College of Liberal Arts

Former Liberal Arts Dean, Philosophy Professor John Silber Dies at 86

Thu, Oct 4, 2012

AUSTIN, Texas – John R. Silber, former University of Texas at Austin philosophy professor and former dean of the once combined College of Arts and Sciences, died Thursday, Sept. 27. He was 86.

Though Silber was most recognized for transforming a faltering Boston University into one of the nation’s leading private schools, he was a native Texan who graduated summa cum laude in 1947 from Trinity University with majors in fine arts and philosophy. After graduation, he married his college debating partner, Kathryn Underwood. He studied for a year at Yale Divinity School, followed by a semester at the UT School of Law. He returned to Yale to complete a PhD in philosophy, specializing in Kant and the philosophy of education.

Former University of Texas at Austin President Harry Ransom was able to draw Silber back to Austin in 1957 with an offer for a position teaching philosophy. Silber would quickly become known for his liberal social views and devoutly Socratic and demanding teaching style that earned him an appointment as chairmen of the philosophy department.

In 1967, after only five years as department chair, he was promoted once again, this time to the position of Dean of the College of Arts and Sciences. In three years he replaced 22 department heads, citing their academic laziness and contentedness with the status quo. By 1970, his liberal politics, attitude and vision for the university’s future had brought him into such conflict with the chairman of the Board of Regents, Frank C. Erwin Jr., that Erwin fired Silber.  

In an interview Silber gave to The Alcalde in 2007, he said, “I want the people of Texas to know that I never would have left Texas if Frank Erwin hadn’t fired me.”

Many speculate that if Silber had stayed, the University of Texas would have more strictly limited enrollment in order to consolidate resources and focus on attracting the kind of Nobel laureate professors Silber would eventually draw to Boston University. At the end of the day, Erwin and his “bigger is better” approach won out, but according to The Alcalde, this is one of the “great what-ifs in the history of The University of Texas.”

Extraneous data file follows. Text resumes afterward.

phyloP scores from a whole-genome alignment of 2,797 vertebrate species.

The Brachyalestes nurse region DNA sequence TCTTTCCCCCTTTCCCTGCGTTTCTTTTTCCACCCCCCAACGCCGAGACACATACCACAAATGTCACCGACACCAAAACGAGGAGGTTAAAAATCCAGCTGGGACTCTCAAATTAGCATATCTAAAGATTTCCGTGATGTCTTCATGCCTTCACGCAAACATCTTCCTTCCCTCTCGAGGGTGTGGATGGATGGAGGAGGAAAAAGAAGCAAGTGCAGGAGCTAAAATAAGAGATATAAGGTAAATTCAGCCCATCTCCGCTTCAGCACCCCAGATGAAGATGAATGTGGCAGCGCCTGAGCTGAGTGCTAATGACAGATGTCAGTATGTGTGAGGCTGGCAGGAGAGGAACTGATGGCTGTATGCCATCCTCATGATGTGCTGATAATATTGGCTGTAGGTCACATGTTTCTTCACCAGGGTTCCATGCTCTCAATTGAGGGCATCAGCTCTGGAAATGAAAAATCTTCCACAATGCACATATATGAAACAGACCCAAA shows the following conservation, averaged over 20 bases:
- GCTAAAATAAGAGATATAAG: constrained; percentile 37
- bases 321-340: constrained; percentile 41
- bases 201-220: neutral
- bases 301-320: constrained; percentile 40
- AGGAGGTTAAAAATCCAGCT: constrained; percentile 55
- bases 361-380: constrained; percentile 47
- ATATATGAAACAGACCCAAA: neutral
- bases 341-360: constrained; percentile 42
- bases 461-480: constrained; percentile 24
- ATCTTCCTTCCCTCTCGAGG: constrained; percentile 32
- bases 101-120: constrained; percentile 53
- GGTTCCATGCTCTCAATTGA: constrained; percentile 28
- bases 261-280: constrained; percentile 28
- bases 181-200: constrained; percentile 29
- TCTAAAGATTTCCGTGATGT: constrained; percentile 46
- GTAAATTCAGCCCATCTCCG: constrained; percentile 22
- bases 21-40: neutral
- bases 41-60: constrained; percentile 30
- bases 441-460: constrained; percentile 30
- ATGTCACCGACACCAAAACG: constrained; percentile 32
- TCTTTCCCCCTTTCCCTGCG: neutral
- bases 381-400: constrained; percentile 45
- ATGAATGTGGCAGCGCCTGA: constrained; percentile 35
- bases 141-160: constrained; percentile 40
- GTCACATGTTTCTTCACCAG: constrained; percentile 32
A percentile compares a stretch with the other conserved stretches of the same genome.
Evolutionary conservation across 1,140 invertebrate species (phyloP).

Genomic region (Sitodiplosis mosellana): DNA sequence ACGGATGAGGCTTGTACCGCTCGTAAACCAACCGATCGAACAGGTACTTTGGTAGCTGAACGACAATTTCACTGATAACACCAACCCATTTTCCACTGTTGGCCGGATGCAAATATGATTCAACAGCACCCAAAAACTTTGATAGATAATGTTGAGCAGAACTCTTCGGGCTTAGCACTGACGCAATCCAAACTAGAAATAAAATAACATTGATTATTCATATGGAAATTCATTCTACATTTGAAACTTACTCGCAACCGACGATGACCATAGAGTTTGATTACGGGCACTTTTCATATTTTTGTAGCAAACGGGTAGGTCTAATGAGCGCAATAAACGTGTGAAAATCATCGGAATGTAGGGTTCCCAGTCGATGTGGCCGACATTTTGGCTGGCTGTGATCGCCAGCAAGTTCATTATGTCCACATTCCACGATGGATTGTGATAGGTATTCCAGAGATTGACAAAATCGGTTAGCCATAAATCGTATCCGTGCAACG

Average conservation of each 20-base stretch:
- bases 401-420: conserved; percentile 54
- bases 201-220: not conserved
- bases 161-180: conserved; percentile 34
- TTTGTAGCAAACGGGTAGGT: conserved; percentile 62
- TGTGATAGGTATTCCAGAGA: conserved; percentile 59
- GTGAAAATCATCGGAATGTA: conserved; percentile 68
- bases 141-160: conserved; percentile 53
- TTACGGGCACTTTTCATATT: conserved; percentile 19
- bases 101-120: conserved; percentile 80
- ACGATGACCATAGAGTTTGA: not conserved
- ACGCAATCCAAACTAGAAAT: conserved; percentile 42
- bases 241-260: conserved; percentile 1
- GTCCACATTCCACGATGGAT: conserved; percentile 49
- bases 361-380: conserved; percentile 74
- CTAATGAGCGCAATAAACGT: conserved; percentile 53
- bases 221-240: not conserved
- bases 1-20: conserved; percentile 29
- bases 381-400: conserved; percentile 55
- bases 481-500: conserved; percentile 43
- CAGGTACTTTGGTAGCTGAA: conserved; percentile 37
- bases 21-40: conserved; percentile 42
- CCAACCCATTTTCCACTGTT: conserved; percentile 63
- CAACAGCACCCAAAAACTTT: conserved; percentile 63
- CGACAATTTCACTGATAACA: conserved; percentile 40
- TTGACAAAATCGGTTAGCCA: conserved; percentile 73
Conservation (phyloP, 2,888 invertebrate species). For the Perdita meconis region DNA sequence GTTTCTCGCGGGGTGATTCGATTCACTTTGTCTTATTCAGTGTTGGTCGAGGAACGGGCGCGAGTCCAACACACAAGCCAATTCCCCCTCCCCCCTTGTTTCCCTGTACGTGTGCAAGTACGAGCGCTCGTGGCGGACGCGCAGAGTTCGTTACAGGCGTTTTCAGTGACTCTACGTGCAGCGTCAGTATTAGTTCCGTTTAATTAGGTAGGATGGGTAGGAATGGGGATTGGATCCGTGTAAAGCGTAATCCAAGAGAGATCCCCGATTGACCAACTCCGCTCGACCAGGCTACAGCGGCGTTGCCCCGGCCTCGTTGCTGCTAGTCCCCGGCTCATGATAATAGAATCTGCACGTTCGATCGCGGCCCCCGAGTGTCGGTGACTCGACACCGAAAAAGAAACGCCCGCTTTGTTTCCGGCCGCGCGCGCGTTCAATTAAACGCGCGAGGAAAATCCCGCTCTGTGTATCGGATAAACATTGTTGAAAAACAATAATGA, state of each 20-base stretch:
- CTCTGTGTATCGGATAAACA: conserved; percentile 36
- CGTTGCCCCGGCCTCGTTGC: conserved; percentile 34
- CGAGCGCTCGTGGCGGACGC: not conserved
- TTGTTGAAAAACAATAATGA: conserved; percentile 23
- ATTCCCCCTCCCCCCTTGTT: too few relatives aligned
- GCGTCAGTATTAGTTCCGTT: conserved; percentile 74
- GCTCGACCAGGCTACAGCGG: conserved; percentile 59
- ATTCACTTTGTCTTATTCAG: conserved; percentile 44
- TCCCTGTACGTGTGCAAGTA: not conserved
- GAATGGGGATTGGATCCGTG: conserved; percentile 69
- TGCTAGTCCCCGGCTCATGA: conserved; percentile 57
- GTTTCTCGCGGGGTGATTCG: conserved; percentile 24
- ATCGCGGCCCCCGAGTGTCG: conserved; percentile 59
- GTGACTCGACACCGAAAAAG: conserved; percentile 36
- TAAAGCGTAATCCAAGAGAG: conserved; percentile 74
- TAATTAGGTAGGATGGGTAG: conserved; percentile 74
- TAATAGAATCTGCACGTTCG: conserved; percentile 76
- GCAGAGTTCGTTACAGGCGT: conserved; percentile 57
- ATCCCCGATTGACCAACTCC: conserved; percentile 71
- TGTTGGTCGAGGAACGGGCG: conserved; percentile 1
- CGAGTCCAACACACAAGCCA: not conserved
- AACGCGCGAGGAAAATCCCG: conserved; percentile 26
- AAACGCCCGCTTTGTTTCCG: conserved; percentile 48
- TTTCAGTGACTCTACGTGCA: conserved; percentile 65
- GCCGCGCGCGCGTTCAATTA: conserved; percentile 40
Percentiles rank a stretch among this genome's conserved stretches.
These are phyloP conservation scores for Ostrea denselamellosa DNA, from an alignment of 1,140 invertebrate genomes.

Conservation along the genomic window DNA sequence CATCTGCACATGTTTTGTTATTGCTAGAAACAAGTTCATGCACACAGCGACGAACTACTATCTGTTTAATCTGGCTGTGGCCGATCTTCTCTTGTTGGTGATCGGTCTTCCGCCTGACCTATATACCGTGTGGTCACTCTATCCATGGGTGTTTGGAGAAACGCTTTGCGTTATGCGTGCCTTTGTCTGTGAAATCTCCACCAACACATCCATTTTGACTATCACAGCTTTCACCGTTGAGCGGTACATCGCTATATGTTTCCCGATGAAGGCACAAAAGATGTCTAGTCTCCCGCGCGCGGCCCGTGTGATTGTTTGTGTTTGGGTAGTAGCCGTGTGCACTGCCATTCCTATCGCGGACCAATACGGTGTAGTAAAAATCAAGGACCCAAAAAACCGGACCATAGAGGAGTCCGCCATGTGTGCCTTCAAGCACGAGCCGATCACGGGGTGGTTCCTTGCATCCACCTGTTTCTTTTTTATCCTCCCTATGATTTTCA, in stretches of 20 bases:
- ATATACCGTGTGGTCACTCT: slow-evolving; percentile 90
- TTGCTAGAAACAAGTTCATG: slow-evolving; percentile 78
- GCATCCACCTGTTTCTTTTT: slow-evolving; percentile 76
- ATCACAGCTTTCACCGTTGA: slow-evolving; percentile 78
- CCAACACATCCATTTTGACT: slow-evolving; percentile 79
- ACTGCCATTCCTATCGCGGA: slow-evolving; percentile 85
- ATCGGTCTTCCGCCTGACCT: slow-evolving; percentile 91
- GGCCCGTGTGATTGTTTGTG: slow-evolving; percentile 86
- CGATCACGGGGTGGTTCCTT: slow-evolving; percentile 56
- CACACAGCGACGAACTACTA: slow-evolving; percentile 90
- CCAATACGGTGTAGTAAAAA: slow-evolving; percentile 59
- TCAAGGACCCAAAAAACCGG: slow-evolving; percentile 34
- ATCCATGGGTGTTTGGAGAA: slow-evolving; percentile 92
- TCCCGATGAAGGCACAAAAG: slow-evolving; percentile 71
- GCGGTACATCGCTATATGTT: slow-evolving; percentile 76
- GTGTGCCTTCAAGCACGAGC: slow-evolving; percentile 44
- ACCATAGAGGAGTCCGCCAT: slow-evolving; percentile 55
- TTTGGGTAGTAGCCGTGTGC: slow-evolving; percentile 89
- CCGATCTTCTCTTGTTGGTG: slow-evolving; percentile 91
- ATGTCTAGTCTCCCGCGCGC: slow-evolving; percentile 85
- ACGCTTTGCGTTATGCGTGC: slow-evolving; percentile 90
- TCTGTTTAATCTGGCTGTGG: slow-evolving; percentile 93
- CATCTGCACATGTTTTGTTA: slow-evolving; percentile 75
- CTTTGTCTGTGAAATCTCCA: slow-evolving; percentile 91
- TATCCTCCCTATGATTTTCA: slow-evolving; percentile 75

Silber moved on to the fill the vacant presidency of Boston University, which, at the time, was continually shrinking back into the ever-growing shadow of Harvard and the Massachusetts Institute of Technology due to falling enrollments and growing deficits.

But it didn’t stay that way for long. Though many would describe his 25-year presidency as “tumultuous” at best, Silber built Boston University into a world-class research center and one of the nation’s largest private universities, with a faculty boasting Nobel laureates including Elie Wiesel, Saul Bellow and Derek Walcott.

He raised endowments to $422 million from $18 million and research grants to $180 million from $15 million, and balanced the budget every year. He raised tuition to Ivy League levels and tightened admission standards, yet still saw enrollments climb by 10,000.

Silber and his wife, who died in 2005, had two sons, one of whom died in 1994, and six daughters. He is survived by his daughters Rachel Devlin, Ruth Silber-Belmonte, Martha Hathaway, Judith Ballan, Alexandra Silber and Caroline Lavender; another son, Charles Hiett; a brother, Paul; 26 grandchildren and three great-grandchildren.


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